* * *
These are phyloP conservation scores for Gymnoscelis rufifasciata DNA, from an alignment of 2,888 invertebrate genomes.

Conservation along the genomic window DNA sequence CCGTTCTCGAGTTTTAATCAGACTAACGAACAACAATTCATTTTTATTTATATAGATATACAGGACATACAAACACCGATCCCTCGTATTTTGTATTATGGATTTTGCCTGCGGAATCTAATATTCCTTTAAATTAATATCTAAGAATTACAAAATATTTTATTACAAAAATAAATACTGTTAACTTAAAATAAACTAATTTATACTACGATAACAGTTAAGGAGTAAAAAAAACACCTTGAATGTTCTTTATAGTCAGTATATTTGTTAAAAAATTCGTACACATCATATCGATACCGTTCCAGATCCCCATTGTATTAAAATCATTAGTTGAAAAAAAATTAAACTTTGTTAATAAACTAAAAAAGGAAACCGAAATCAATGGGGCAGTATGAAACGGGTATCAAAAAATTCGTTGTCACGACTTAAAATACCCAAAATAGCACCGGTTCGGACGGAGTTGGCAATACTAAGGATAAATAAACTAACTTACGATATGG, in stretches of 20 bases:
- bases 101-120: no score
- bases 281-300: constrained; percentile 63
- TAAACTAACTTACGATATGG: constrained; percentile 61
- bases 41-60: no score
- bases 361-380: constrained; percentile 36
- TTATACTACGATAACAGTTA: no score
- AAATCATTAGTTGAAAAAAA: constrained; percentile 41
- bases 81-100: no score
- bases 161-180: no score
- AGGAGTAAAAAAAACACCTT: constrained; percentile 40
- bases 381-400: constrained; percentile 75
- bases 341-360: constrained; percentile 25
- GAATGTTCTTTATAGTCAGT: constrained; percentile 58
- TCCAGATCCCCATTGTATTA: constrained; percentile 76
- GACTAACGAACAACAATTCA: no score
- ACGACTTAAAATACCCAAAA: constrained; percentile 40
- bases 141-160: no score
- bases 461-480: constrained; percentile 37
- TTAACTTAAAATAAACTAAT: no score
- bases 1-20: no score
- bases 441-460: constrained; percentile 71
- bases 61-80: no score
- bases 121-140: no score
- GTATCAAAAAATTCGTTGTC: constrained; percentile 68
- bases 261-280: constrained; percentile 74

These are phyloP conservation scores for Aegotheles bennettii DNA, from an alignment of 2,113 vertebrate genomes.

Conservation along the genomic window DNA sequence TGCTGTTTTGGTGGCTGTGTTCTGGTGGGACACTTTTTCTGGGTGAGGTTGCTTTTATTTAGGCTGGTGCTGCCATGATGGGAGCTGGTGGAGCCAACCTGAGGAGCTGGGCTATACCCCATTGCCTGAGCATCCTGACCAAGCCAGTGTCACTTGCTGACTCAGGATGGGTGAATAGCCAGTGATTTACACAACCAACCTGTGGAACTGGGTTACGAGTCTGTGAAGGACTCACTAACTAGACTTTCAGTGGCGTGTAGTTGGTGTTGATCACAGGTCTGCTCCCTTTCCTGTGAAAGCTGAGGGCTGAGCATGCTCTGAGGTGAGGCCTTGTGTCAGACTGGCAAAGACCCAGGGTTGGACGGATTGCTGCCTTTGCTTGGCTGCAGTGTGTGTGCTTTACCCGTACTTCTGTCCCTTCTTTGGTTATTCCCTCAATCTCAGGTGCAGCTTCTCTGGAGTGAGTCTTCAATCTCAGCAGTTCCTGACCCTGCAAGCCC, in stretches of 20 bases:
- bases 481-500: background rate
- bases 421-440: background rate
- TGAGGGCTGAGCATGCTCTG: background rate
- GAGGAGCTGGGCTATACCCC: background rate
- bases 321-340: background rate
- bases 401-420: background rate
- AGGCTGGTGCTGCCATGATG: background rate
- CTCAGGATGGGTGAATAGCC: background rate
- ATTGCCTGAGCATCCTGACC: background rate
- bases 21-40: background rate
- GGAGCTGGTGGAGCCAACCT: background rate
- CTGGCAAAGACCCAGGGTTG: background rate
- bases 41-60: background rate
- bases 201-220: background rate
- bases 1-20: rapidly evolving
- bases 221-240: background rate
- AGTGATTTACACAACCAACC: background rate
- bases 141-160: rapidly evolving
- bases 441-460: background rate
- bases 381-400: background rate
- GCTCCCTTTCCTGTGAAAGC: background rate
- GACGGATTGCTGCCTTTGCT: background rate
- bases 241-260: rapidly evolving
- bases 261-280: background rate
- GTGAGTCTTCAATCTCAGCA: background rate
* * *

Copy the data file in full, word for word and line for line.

These are phyloP conservation scores for Gymnoscelis rufifasciata DNA, from an alignment of 2,888 invertebrate genomes.

Conservation along the genomic window DNA sequence CCGTTCTCGAGTTTTAATCAGACTAACGAACAACAATTCATTTTTATTTATATAGATATACAGGACATACAAACACCGATCCCTCGTATTTTGTATTATGGATTTTGCCTGCGGAATCTAATATTCCTTTAAATTAATATCTAAGAATTACAAAATATTTTATTACAAAAATAAATACTGTTAACTTAAAATAAACTAATTTATACTACGATAACAGTTAAGGAGTAAAAAAAACACCTTGAATGTTCTTTATAGTCAGTATATTTGTTAAAAAATTCGTACACATCATATCGATACCGTTCCAGATCCCCATTGTATTAAAATCATTAGTTGAAAAAAAATTAAACTTTGTTAATAAACTAAAAAAGGAAACCGAAATCAATGGGGCAGTATGAAACGGGTATCAAAAAATTCGTTGTCACGACTTAAAATACCCAAAATAGCACCGGTTCGGACGGAGTTGGCAATACTAAGGATAAATAAACTAACTTACGATATGG, in stretches of 20 bases:
- bases 101-120: no score
- bases 281-300: constrained; percentile 63
- TAAACTAACTTACGATATGG: constrained; percentile 61
- bases 41-60: no score
- bases 361-380: constrained; percentile 36
- TTATACTACGATAACAGTTA: no score
- AAATCATTAGTTGAAAAAAA: constrained; percentile 41
- bases 81-100: no score
- bases 161-180: no score
- AGGAGTAAAAAAAACACCTT: constrained; percentile 40
- bases 381-400: constrained; percentile 75
- bases 341-360: constrained; percentile 25
- GAATGTTCTTTATAGTCAGT: constrained; percentile 58
- TCCAGATCCCCATTGTATTA: constrained; percentile 76
- GACTAACGAACAACAATTCA: no score
- ACGACTTAAAATACCCAAAA: constrained; percentile 40
- bases 141-160: no score
- bases 461-480: constrained; percentile 37
- TTAACTTAAAATAAACTAAT: no score
- bases 1-20: no score
- bases 441-460: constrained; percentile 71
- bases 61-80: no score
- bases 121-140: no score
- GTATCAAAAAATTCGTTGTC: constrained; percentile 68
- bases 261-280: constrained; percentile 74

These are phyloP conservation scores for Aegotheles bennettii DNA, from an alignment of 2,113 vertebrate genomes.

Conservation along the genomic window DNA sequence TGCTGTTTTGGTGGCTGTGTTCTGGTGGGACACTTTTTCTGGGTGAGGTTGCTTTTATTTAGGCTGGTGCTGCCATGATGGGAGCTGGTGGAGCCAACCTGAGGAGCTGGGCTATACCCCATTGCCTGAGCATCCTGACCAAGCCAGTGTCACTTGCTGACTCAGGATGGGTGAATAGCCAGTGATTTACACAACCAACCTGTGGAACTGGGTTACGAGTCTGTGAAGGACTCACTAACTAGACTTTCAGTGGCGTGTAGTTGGTGTTGATCACAGGTCTGCTCCCTTTCCTGTGAAAGCTGAGGGCTGAGCATGCTCTGAGGTGAGGCCTTGTGTCAGACTGGCAAAGACCCAGGGTTGGACGGATTGCTGCCTTTGCTTGGCTGCAGTGTGTGTGCTTTACCCGTACTTCTGTCCCTTCTTTGGTTATTCCCTCAATCTCAGGTGCAGCTTCTCTGGAGTGAGTCTTCAATCTCAGCAGTTCCTGACCCTGCAAGCCC, in stretches of 20 bases:
- bases 481-500: background rate
- bases 421-440: background rate
- TGAGGGCTGAGCATGCTCTG: background rate
- GAGGAGCTGGGCTATACCCC: background rate
- bases 321-340: background rate
- bases 401-420: background rate
- AGGCTGGTGCTGCCATGATG: background rate
- CTCAGGATGGGTGAATAGCC: background rate
- ATTGCCTGAGCATCCTGACC: background rate
- bases 21-40: background rate
- GGAGCTGGTGGAGCCAACCT: background rate
- CTGGCAAAGACCCAGGGTTG: background rate
- bases 41-60: background rate
- bases 201-220: background rate
- bases 1-20: rapidly evolving
- bases 221-240: background rate
- AGTGATTTACACAACCAACC: background rate
- bases 141-160: rapidly evolving
- bases 441-460: background rate
- bases 381-400: background rate
- GCTCCCTTTCCTGTGAAAGC: background rate
- GACGGATTGCTGCCTTTGCT: background rate
- bases 241-260: rapidly evolving
- bases 261-280: background rate
- GTGAGTCTTCAATCTCAGCA: background rate